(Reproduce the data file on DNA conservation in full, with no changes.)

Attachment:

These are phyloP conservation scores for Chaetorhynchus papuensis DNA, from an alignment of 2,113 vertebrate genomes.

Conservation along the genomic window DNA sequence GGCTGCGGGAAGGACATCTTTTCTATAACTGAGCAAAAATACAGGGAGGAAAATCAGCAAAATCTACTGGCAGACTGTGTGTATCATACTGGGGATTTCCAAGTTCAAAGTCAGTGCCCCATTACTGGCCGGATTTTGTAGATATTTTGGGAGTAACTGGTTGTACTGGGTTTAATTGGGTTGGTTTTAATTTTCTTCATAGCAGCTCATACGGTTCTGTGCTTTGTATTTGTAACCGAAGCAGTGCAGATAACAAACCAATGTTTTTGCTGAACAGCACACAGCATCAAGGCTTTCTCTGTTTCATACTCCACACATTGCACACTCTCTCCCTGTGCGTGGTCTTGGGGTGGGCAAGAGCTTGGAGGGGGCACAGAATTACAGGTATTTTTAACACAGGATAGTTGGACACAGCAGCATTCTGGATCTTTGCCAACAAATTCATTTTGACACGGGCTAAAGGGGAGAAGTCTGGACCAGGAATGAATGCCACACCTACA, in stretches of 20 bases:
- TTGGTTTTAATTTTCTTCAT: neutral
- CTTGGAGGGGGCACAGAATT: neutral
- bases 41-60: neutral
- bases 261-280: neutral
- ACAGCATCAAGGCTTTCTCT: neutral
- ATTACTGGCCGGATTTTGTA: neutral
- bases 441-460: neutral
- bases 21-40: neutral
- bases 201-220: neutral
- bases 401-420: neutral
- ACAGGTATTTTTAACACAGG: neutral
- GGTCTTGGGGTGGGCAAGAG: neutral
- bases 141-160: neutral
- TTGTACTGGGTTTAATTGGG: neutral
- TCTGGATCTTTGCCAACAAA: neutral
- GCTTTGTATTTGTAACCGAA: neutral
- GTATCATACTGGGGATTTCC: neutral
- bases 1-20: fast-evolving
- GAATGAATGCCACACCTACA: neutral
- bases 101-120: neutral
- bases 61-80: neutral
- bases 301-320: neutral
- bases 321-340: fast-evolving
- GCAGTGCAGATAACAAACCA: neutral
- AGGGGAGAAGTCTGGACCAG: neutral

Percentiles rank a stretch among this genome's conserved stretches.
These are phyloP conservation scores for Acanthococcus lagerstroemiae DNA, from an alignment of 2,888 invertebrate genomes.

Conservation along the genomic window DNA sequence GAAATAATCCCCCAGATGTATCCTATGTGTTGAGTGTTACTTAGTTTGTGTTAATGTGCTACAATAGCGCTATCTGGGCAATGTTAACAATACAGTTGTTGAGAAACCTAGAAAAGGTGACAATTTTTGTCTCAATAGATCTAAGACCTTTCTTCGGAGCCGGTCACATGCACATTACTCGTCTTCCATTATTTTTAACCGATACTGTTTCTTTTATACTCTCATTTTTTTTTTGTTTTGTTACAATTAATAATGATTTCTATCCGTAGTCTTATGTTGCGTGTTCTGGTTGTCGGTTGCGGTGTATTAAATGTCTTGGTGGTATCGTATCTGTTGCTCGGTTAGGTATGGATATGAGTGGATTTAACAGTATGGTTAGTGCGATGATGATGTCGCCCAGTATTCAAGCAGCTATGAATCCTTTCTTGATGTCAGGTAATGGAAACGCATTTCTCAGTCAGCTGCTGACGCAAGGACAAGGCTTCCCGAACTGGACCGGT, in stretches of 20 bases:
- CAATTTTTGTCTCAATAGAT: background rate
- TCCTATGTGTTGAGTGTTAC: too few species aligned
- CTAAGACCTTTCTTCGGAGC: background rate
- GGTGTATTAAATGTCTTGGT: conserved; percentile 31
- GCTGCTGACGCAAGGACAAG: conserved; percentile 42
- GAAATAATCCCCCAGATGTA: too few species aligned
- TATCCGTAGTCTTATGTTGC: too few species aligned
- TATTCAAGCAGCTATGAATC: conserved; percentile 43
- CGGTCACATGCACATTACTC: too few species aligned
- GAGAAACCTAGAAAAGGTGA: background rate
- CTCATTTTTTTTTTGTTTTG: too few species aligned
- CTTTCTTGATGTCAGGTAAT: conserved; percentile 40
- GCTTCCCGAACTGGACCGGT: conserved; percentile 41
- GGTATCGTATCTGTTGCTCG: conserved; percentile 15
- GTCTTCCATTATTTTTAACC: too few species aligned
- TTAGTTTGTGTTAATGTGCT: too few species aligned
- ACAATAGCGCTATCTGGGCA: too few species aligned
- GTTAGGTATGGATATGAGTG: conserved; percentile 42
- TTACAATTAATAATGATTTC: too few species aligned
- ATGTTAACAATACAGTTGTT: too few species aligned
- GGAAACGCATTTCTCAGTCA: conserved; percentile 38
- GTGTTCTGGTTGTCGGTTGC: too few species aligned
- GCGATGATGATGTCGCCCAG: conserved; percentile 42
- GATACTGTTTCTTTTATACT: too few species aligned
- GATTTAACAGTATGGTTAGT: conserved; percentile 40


These are phyloP conservation scores for Chaetorhynchus papuensis DNA, from an alignment of 2,113 vertebrate genomes.

Conservation along the genomic window DNA sequence GGCTGCGGGAAGGACATCTTTTCTATAACTGAGCAAAAATACAGGGAGGAAAATCAGCAAAATCTACTGGCAGACTGTGTGTATCATACTGGGGATTTCCAAGTTCAAAGTCAGTGCCCCATTACTGGCCGGATTTTGTAGATATTTTGGGAGTAACTGGTTGTACTGGGTTTAATTGGGTTGGTTTTAATTTTCTTCATAGCAGCTCATACGGTTCTGTGCTTTGTATTTGTAACCGAAGCAGTGCAGATAACAAACCAATGTTTTTGCTGAACAGCACACAGCATCAAGGCTTTCTCTGTTTCATACTCCACACATTGCACACTCTCTCCCTGTGCGTGGTCTTGGGGTGGGCAAGAGCTTGGAGGGGGCACAGAATTACAGGTATTTTTAACACAGGATAGTTGGACACAGCAGCATTCTGGATCTTTGCCAACAAATTCATTTTGACACGGGCTAAAGGGGAGAAGTCTGGACCAGGAATGAATGCCACACCTACA, in stretches of 20 bases:
- TTGGTTTTAATTTTCTTCAT: neutral
- CTTGGAGGGGGCACAGAATT: neutral
- bases 41-60: neutral
- bases 261-280: neutral
- ACAGCATCAAGGCTTTCTCT: neutral
- ATTACTGGCCGGATTTTGTA: neutral
- bases 441-460: neutral
- bases 21-40: neutral
- bases 201-220: neutral
- bases 401-420: neutral
- ACAGGTATTTTTAACACAGG: neutral
- GGTCTTGGGGTGGGCAAGAG: neutral
- bases 141-160: neutral
- TTGTACTGGGTTTAATTGGG: neutral
- TCTGGATCTTTGCCAACAAA: neutral
- GCTTTGTATTTGTAACCGAA: neutral
- GTATCATACTGGGGATTTCC: neutral
- bases 1-20: fast-evolving
- GAATGAATGCCACACCTACA: neutral
- bases 101-120: neutral
- bases 61-80: neutral
- bases 301-320: neutral
- bases 321-340: fast-evolving
- GCAGTGCAGATAACAAACCA: neutral
- AGGGGAGAAGTCTGGACCAG: neutral

Percentiles rank a stretch among this genome's conserved stretches.
These are phyloP conservation scores for Acanthococcus lagerstroemiae DNA, from an alignment of 2,888 invertebrate genomes.

Conservation along the genomic window DNA sequence GAAATAATCCCCCAGATGTATCCTATGTGTTGAGTGTTACTTAGTTTGTGTTAATGTGCTACAATAGCGCTATCTGGGCAATGTTAACAATACAGTTGTTGAGAAACCTAGAAAAGGTGACAATTTTTGTCTCAATAGATCTAAGACCTTTCTTCGGAGCCGGTCACATGCACATTACTCGTCTTCCATTATTTTTAACCGATACTGTTTCTTTTATACTCTCATTTTTTTTTTGTTTTGTTACAATTAATAATGATTTCTATCCGTAGTCTTATGTTGCGTGTTCTGGTTGTCGGTTGCGGTGTATTAAATGTCTTGGTGGTATCGTATCTGTTGCTCGGTTAGGTATGGATATGAGTGGATTTAACAGTATGGTTAGTGCGATGATGATGTCGCCCAGTATTCAAGCAGCTATGAATCCTTTCTTGATGTCAGGTAATGGAAACGCATTTCTCAGTCAGCTGCTGACGCAAGGACAAGGCTTCCCGAACTGGACCGGT, in stretches of 20 bases:
- CAATTTTTGTCTCAATAGAT: background rate
- TCCTATGTGTTGAGTGTTAC: too few species aligned
- CTAAGACCTTTCTTCGGAGC: background rate
- GGTGTATTAAATGTCTTGGT: conserved; percentile 31
- GCTGCTGACGCAAGGACAAG: conserved; percentile 42
- GAAATAATCCCCCAGATGTA: too few species aligned
- TATCCGTAGTCTTATGTTGC: too few species aligned
- TATTCAAGCAGCTATGAATC: conserved; percentile 43
- CGGTCACATGCACATTACTC: too few species aligned
- GAGAAACCTAGAAAAGGTGA: background rate
- CTCATTTTTTTTTTGTTTTG: too few species aligned
- CTTTCTTGATGTCAGGTAAT: conserved; percentile 40
- GCTTCCCGAACTGGACCGGT: conserved; percentile 41
- GGTATCGTATCTGTTGCTCG: conserved; percentile 15
- GTCTTCCATTATTTTTAACC: too few species aligned
- TTAGTTTGTGTTAATGTGCT: too few species aligned
- ACAATAGCGCTATCTGGGCA: too few species aligned
- GTTAGGTATGGATATGAGTG: conserved; percentile 42
- TTACAATTAATAATGATTTC: too few species aligned
- ATGTTAACAATACAGTTGTT: too few species aligned
- GGAAACGCATTTCTCAGTCA: conserved; percentile 38
- GTGTTCTGGTTGTCGGTTGC: too few species aligned
- GCGATGATGATGTCGCCCAG: conserved; percentile 42
- GATACTGTTTCTTTTATACT: too few species aligned
- GATTTAACAGTATGGTTAGT: conserved; percentile 40